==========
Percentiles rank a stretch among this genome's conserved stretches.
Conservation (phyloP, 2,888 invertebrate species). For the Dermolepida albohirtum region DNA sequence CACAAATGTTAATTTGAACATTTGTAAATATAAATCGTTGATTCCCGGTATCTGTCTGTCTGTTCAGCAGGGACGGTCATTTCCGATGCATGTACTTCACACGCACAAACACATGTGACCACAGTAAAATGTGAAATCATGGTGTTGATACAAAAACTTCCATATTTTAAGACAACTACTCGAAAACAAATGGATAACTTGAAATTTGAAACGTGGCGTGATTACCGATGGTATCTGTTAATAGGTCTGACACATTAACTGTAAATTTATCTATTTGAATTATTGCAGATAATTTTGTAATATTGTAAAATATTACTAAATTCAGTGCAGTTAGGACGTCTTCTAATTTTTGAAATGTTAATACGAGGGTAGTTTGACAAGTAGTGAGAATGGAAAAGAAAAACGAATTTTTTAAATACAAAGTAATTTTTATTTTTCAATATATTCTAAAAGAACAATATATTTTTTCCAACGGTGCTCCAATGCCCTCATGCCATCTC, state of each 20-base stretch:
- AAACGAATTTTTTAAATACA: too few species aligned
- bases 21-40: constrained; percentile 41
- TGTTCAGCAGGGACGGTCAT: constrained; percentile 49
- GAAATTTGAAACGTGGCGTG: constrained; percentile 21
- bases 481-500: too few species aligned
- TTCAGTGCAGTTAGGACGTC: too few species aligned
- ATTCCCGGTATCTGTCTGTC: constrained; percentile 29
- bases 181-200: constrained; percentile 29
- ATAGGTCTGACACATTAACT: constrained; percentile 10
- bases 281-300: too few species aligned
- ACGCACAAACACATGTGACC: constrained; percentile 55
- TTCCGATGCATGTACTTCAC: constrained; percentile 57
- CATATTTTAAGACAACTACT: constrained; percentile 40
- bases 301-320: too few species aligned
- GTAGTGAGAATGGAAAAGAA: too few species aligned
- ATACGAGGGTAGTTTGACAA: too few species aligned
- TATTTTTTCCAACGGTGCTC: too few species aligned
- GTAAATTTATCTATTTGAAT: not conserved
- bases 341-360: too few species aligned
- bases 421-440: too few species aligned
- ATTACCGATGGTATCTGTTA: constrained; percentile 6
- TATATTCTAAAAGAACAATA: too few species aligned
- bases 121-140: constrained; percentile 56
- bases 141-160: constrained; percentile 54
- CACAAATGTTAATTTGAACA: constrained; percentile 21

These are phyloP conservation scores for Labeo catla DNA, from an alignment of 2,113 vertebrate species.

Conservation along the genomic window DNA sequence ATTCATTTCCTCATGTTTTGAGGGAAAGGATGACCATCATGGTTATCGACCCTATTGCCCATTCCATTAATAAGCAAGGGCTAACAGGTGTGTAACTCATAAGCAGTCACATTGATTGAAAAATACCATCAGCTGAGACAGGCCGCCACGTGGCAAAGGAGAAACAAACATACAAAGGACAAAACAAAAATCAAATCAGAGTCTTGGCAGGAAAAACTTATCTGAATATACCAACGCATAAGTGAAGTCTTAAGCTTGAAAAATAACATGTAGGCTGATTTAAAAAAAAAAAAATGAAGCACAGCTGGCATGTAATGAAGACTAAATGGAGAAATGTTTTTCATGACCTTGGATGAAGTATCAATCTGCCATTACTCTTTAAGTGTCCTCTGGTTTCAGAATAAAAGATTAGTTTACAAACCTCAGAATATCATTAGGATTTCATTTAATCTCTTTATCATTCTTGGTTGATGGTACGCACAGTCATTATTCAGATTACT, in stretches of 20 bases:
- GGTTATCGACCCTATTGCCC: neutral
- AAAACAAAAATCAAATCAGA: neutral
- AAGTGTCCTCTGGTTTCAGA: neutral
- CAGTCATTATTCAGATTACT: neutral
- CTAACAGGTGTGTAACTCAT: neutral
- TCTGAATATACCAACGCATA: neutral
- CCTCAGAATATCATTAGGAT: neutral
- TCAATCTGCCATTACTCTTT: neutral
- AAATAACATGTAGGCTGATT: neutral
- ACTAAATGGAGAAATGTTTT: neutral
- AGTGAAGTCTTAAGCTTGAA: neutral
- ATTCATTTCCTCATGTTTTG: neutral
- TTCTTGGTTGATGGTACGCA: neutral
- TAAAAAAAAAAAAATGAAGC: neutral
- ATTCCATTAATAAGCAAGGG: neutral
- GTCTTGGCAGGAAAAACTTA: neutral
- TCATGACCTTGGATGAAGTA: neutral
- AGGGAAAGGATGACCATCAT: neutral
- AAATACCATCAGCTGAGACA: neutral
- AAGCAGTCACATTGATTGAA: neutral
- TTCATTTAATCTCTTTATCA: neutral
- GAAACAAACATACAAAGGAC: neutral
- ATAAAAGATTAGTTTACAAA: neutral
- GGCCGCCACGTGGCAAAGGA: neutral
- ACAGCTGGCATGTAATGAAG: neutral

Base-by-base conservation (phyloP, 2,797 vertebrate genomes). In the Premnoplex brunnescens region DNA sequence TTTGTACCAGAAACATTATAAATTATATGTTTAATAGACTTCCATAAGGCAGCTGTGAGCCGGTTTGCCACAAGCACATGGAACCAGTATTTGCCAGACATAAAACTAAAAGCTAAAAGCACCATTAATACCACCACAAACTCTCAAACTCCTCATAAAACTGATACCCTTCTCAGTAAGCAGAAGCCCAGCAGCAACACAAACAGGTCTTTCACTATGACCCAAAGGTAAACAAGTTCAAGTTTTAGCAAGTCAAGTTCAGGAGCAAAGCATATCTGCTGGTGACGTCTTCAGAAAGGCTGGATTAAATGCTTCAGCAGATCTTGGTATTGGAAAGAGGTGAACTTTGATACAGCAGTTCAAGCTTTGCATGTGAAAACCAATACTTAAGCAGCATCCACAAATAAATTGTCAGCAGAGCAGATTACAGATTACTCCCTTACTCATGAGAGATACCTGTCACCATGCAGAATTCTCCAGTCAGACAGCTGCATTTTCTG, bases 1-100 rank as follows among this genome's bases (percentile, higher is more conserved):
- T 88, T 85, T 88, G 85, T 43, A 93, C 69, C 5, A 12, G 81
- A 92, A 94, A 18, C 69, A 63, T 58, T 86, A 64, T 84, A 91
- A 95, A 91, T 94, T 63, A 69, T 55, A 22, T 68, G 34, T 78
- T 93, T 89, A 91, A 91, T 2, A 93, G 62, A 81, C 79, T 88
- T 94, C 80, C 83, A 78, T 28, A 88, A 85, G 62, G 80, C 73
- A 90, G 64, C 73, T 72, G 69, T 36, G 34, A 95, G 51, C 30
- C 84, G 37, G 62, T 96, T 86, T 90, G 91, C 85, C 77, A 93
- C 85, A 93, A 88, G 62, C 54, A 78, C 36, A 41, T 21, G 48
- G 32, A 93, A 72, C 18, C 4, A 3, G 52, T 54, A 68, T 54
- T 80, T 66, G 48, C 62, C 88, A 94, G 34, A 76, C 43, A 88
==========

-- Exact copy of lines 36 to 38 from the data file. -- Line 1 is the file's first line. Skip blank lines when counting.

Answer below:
- CCTCAGAATATCATTAGGAT: neutral
- TCAATCTGCCATTACTCTTT: neutral
- AAATAACATGTAGGCTGATT: neutral